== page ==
- This product is a dietary supplement that - due to increased folate levels (AUG 3 1973 FR 20750), requires an Rx on the label because of increased risk associated with masking of vitamin B12 deficiency. As such, this product requires licensed medical supervision, an Rx status, and a National Drug Code (NDC) as required by pedigree reporting requirements.
Indications and Usage for VIViva CT Prenatal
Viva® CT Prenatal Chewable is indicated for the distinct nutritional requirements of individuals in need of PRENATAL/POSTNATAL dietary supplementation as determined by a licensed medical practitioner. This product can be used fordietary management prior to conception. Viva® CT Prenatal Chewable should be administered under the supervision of a licensed medical practitioner.
Viva® CT Prenatal Chewable is contraindicated in individuals with a known hypersensitivity to any of the ingredients.
Accidental overdose of iron-containing products is the leading cause of poisoning of children under 6. KEEP THIS PRODUCT OUT OF THE REACH OF CHILDREN. In case of accidental overdose, call a doctor or poison control center immediately.
PREGNANCY and NURSING MOTHERS
Viva® CT Prenatal Chewable is intended for use as a PRENATAL/POSTNATAL vitamin for lactating and non-lactating mothers. Talk with your medical practitioner to ensure adequate prenatal/postnatal supplementation. Consult with your licensed medical practitioner before using Viva® CT Prenatal Chewable if pregnant or nursing.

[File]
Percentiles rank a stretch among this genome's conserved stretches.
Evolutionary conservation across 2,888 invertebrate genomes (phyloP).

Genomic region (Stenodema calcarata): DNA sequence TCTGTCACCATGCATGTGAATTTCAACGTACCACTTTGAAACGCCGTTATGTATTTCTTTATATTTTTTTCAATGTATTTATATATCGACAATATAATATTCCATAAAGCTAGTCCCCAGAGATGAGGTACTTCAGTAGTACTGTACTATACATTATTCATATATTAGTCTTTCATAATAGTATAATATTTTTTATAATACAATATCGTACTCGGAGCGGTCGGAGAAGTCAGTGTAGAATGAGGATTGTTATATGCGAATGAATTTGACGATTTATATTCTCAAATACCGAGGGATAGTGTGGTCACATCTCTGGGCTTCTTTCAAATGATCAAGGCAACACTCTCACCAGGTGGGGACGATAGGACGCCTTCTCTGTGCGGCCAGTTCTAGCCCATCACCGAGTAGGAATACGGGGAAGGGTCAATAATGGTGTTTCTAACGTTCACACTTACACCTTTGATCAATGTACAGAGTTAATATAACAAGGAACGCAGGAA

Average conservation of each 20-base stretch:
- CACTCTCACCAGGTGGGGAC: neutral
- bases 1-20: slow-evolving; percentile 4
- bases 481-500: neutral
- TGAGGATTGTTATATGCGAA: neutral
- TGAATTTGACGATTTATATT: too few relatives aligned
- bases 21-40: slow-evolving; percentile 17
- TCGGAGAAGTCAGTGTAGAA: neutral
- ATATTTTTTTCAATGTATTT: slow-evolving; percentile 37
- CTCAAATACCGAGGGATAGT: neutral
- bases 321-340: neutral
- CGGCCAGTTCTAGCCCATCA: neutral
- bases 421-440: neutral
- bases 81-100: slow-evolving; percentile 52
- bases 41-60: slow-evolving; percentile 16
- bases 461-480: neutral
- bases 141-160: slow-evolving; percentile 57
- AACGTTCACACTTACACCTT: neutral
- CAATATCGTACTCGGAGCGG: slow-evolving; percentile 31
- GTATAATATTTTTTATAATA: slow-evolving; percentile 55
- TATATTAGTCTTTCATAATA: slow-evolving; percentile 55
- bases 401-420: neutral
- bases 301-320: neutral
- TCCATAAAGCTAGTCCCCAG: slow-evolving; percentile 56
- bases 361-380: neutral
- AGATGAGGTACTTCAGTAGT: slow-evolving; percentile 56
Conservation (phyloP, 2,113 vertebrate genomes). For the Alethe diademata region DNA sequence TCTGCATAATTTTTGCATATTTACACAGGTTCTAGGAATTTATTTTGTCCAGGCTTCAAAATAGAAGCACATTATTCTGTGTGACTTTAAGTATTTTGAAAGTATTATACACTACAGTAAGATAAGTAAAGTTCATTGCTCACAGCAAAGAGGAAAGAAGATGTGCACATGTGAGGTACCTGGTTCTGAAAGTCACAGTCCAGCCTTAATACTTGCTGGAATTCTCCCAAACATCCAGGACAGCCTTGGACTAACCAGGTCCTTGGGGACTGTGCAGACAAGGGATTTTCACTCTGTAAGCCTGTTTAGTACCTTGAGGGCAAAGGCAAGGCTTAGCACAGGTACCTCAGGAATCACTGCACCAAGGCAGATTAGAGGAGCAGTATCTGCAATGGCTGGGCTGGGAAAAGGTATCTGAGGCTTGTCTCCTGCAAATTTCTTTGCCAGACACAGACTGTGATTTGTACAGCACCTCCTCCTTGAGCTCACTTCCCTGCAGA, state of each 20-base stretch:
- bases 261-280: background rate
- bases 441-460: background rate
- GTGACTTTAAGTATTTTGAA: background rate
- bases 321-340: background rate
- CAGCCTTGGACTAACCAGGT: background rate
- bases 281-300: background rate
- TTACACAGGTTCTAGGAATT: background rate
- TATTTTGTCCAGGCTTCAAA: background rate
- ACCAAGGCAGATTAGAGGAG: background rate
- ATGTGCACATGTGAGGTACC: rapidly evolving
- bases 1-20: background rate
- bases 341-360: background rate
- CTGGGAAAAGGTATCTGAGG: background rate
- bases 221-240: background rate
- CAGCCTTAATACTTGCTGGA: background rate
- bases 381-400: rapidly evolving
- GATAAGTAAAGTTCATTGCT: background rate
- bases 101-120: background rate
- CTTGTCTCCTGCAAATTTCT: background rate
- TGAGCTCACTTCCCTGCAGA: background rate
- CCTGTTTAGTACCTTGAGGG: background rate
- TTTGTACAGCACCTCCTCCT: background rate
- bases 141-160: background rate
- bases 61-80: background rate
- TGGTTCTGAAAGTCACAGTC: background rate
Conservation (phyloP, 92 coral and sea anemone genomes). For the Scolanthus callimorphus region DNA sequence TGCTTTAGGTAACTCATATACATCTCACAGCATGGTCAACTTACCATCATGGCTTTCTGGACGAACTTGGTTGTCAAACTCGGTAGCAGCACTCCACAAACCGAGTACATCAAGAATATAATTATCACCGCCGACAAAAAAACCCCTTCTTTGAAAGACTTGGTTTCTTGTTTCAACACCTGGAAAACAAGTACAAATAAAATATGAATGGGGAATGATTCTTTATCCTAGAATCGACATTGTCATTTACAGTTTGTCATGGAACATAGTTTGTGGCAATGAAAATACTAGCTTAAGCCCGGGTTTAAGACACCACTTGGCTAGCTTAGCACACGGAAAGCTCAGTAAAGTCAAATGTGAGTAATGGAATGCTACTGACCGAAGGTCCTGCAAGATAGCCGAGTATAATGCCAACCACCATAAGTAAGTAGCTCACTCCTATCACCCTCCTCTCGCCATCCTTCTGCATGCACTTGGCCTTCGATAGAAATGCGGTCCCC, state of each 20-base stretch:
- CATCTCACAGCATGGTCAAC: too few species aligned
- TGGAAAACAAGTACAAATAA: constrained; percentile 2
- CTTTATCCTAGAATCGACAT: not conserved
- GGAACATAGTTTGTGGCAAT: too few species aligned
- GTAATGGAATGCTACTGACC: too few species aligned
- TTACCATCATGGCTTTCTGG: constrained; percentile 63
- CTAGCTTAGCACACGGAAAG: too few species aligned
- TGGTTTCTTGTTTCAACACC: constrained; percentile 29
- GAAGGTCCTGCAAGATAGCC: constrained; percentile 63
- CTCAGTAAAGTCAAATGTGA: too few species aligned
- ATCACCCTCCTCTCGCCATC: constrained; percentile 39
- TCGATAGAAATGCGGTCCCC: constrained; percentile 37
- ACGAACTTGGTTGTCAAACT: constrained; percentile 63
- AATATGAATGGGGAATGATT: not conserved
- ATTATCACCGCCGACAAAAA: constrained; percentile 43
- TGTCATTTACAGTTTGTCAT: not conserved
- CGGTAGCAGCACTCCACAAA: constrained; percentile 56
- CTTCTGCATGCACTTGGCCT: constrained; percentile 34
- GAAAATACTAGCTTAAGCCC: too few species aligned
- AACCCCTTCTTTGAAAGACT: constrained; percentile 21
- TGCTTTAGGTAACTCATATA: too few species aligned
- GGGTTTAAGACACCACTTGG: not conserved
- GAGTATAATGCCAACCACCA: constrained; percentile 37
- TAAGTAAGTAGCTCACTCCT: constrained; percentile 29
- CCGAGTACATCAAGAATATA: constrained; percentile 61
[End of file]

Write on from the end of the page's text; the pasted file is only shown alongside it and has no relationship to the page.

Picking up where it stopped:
Folate alone is improper therapy in the treatment of pernicious anemia and other megaloblastic anemias where vitamin B12 is deficient. Folate in doses above 0.1 mg daily may obscure pernicious anemia in that hematologic remission can occur while neurological manifestations progress.
Viva® CT Prenatal Chewable is a prescription PRENATAL/POSTNATAL vitamin to be used only under licensed medical supervision.
Drugs which may interact with folate include:
- Antiepileptic drugs (AED): The AED class including, but not limited to, phenytoin, carbamazepine, primidone, valproic acid, fosphenytoin, valproate, phenobarbital and lamotrigine have been shown to impair folate absorption and increase the metabolism of circulating folate.
- Additionally, concurrent use of folic acid has been associated with enhanced phenytoin metabolism, lowering the level of the AED in the blood and allowing breakthrough seizures to occur. Caution should be used when prescribing this product among individuals who are receiving treatment with phenytoin and other anticonvulsants.